How To End the Refugee Flood

Remember when America erupted in fury over France’s refusal to support the US invasion of Iraq in 2003?  President Jacques Chirac and Prime Minister Dominque de Villepin warned that George Bush’s unprovoked aggression against Iraq would destabilize the Mideast and inflict untold dangers on Europe.

America’s response to the sage warning was to change the name of French fries to ‘Freedom fries’ and press ahead with the invasion of Iraq.  President Saddam Hussein of Iraq warned that an America invasion would ignite the “Mother of All Battles” and would “open the gates of Hell.”

The French leaders and Saddam were absolutely right as confirmed by the waves of desperate Mideast refugees flooding into Europe and the rampaging wildmen of Islamic State.

In 2006, the Bush administration, cheered on by Israel, planned to invade Syria  and destroy Hezbollah in Lebanon.  This was during the period when Bush was boasting to Britain’s Tony Blair that the US would also go on to invade Pakistan.   The invasion of Syria did not take place because a few intelligent people in Washington asked who would Washington put into power to run Syria?  The only alternative at the time to the Assad regime was the underground Muslim Brotherhood.  Washington wanted nothing to do with political Muslims so it deferred the invasion.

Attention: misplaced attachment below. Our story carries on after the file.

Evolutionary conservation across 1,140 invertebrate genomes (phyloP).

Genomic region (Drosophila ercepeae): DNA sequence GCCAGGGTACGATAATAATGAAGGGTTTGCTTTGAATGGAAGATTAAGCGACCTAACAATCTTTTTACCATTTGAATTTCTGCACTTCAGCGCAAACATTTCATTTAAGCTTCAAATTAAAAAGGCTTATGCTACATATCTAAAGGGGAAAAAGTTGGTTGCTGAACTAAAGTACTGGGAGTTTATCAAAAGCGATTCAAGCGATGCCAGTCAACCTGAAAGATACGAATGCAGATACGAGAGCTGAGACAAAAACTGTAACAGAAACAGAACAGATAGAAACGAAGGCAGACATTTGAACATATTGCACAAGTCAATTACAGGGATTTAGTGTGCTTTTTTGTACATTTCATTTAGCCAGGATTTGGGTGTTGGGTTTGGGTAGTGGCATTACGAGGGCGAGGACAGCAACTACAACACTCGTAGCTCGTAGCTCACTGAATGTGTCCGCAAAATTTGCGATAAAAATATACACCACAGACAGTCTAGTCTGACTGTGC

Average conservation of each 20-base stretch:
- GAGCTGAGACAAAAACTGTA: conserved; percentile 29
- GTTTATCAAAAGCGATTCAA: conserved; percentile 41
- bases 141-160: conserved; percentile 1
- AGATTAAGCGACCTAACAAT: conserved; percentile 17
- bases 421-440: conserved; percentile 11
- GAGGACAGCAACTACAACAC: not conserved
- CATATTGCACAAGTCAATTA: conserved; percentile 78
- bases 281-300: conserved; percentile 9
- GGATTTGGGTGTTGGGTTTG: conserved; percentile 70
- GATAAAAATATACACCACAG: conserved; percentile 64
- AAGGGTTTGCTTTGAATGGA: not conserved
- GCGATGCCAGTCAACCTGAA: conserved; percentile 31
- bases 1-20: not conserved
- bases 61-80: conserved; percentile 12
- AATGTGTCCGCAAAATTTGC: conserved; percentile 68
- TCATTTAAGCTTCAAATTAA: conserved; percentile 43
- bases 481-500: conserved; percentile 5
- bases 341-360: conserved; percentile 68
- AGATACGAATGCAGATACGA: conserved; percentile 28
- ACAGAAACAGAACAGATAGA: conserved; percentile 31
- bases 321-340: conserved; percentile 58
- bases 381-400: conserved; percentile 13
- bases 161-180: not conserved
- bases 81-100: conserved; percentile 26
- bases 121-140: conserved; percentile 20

But then the Saudis created an alternative to the Brotherhood: a ragbag of bloodthirsty jihadist fanatics under a dozen different names,  the so-called Islamic State, or IS.  These were unleashed against the Iranian-backed Assad regime in Damascus, a former US ally, and slated for action against Afghanistan’s Taliban.

These jihadis were armed, directed and trained by the US, Britain, and France in Lebanon and Jordan.  They were financed by Saudi Arabia and the United Arab Emirates

– on the strict proviso the jihadis stayed far away from the Saudi kingdom.  US Psychological warfare teams fanned hatred between Sunni Muslims and Shia, a divide and conquer tactic that had proved its value in Iraq.

Four years later, the storm broke on Syria which has been reduced to ruins after more than four years of urban warfare.  Over 9.5 million of Syria’s 22.8

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